A Kiwi inventor has developed a rechargeable battery claimed to charge eight times faster than its rivals and last three times longer.
Volt Technology managing director Andrew Wigney is in Las Vegas attending the Consumer Electronics Show 2016 promoting Boost FP – a 1.5-volt rechargeable battery he has been developing over the past 18 months.
When used in a flashlight AA and AAA Boost FP batteries lasted about five times longer than disposable batteries and up to three times longer than rechargeables.
Wigney said he was yet to find a device where where Boost FP batteries did not outlast other batteries.
Boost FP batteries could be reused up to 1000 times and took just two hours to recharge – up to eight times faster than a regular rechargeable.
Wigney said he wanted to develop a longer lasting battery because he was frustrated with existing battery technology and felt there had to be a better way to get more power out of rechargeables.
The new technology which went into making Boost FP batteries was confidential, he said.
"We're trying not to release too much of our secret sauce at the moment," Wigney said.
The batteries were yet to be commercially manufactured but Wigney was exploring manufacturing locations in South East Asia and the United States.
"If we can manufacture somewhere in the US it's a lot more attractive to the US customers and it should give us higher sales."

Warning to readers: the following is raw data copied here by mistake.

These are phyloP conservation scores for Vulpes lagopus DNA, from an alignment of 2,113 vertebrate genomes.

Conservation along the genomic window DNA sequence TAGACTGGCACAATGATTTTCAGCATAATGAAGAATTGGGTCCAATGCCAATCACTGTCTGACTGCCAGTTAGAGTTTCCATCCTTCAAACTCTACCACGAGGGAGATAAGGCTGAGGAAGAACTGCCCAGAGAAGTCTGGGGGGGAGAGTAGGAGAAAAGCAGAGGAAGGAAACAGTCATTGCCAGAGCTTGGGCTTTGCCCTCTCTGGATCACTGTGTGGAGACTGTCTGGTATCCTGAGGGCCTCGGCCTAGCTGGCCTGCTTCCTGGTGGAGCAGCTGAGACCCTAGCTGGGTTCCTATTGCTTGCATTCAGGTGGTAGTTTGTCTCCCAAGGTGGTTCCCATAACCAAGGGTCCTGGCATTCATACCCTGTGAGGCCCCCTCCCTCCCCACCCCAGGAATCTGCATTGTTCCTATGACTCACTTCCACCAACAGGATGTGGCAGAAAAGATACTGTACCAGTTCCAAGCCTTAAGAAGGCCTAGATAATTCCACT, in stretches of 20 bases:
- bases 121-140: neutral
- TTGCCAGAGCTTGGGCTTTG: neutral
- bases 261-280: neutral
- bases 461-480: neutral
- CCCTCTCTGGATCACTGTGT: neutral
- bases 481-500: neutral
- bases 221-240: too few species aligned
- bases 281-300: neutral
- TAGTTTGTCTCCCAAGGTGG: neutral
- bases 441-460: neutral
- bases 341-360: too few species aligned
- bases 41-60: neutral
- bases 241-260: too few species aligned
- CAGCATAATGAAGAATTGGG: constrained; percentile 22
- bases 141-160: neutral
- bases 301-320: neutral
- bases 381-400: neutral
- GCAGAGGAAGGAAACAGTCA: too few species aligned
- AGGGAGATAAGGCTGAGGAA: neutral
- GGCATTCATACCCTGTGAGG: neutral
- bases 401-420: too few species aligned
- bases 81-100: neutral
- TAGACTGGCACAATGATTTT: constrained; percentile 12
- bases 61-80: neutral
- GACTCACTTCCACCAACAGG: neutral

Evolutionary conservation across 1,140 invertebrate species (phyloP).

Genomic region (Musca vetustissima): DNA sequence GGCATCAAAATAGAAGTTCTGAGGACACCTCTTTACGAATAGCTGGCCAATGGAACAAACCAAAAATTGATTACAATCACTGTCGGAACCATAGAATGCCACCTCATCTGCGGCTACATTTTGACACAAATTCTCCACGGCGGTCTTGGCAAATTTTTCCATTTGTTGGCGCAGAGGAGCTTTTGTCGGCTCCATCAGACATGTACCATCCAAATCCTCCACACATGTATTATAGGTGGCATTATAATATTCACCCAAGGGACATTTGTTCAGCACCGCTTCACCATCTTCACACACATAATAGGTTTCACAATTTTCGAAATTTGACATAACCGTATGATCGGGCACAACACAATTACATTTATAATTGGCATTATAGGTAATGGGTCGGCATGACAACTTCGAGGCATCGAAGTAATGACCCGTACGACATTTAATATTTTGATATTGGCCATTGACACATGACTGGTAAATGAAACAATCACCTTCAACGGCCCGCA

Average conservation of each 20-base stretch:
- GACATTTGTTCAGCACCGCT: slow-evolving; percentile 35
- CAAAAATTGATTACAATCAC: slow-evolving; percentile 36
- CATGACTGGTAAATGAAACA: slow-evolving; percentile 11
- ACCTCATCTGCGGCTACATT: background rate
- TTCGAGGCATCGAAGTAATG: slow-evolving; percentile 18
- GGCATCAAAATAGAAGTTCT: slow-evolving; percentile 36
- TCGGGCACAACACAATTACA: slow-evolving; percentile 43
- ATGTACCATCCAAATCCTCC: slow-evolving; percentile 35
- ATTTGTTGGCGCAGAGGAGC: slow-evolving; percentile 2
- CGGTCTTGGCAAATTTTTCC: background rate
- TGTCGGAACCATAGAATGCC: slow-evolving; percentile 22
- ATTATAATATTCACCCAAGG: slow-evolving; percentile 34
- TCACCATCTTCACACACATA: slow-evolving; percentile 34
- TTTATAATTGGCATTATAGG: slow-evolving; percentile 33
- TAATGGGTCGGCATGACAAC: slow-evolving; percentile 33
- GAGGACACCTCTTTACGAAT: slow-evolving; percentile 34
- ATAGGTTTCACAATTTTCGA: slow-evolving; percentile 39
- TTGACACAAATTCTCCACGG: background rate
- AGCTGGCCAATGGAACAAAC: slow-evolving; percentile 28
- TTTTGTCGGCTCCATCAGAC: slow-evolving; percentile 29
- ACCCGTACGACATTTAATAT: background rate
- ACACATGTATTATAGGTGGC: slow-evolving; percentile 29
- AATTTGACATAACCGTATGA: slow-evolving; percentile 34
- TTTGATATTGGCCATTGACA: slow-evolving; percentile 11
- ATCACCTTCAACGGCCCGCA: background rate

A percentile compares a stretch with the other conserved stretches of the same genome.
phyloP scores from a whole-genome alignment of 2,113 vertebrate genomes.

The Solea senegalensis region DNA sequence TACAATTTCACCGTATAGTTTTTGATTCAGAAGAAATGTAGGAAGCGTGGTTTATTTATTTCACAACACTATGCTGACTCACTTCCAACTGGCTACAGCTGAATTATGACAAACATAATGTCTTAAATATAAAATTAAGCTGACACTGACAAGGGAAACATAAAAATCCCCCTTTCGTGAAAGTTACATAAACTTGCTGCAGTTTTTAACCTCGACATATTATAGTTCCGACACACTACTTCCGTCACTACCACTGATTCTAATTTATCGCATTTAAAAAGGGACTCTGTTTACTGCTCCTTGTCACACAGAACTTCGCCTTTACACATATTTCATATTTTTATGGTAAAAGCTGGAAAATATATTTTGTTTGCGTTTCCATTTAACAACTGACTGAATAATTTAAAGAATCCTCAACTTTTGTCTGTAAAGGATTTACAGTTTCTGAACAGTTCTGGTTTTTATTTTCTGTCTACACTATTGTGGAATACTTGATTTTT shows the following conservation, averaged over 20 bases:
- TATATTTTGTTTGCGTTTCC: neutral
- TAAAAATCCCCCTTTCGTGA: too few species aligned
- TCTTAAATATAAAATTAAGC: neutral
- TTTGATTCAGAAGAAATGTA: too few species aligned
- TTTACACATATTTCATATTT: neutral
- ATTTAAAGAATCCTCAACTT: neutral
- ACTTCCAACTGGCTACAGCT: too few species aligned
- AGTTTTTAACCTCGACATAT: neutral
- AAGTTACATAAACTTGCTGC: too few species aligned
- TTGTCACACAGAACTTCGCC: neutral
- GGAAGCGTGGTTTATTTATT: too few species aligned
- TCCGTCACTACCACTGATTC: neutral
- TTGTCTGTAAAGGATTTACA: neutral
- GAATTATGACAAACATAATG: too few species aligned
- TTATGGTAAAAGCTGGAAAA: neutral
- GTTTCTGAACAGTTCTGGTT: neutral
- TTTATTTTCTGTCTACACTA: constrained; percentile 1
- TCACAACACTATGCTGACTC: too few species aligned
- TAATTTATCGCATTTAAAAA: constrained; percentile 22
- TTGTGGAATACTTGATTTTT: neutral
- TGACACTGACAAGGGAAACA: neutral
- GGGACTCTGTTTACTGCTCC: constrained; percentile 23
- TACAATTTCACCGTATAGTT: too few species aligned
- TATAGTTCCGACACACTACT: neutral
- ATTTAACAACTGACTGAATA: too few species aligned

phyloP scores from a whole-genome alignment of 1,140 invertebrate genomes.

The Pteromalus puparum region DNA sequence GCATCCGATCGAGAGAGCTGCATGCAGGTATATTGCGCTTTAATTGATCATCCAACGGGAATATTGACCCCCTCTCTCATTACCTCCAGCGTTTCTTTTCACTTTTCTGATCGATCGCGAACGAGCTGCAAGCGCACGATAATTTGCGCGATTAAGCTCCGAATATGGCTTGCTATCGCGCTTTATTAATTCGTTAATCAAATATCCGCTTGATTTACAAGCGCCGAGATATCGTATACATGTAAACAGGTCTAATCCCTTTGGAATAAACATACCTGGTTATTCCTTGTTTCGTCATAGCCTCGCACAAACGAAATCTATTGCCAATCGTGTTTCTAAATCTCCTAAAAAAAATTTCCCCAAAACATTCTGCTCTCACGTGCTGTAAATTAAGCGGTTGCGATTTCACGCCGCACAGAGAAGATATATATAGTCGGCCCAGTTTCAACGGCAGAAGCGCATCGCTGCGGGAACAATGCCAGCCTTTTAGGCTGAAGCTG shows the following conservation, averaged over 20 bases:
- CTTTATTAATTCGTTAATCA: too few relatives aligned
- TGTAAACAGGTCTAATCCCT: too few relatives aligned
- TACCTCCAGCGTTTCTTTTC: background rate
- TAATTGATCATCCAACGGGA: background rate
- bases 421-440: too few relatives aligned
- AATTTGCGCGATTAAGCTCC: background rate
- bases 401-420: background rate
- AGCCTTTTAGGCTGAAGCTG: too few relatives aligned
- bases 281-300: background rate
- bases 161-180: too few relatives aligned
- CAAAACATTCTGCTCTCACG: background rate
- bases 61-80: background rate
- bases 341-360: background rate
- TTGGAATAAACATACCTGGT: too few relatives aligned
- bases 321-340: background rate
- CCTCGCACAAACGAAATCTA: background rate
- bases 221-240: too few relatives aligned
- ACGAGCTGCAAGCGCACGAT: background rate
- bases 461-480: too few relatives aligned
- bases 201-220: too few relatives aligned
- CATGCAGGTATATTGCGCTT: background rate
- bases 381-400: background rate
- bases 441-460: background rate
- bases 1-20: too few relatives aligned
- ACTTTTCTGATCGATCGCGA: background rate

Each battery would retail for between $10 to $15, he said.
He was hoping to sell or license the intellectual property used in Boost FP to a large company such as Duracell or Energizer.
"We don't want to be manufacturing batteries in five years, we'd much rather have someone do it for us."
AA and AAA battery usage was reducing but there were still many products which required batteries, he said.
"AA and AAA batteries will eventually die out but that will be 10 years plus down the track."
Boost FP batteries would help the environment by reducing both the number of disposable batteries going to landfill and the manufacturing and distribution waste created from producing new ones.
"There's a lot that goes into getting a single use battery into the store."
Volt Technology had already raised $100,000 of a $300,000 capital raising and was also planning to launch a Kickstarter campaign with a goal of raising an additional $100,000 to build 20,000 batteries.
Volt Technology also had assistance from government agency Callaghan Innovation through its startup grants scheme.
Callaghan Innovation sensing and robotics national network manager Andrew Dawson said the batteries could have a huge global impact.
"If it takes off how we hope and think it could go the change could be significant because immediately your devices are going to last a lot longer and there's going to be less frustration," Dawson said.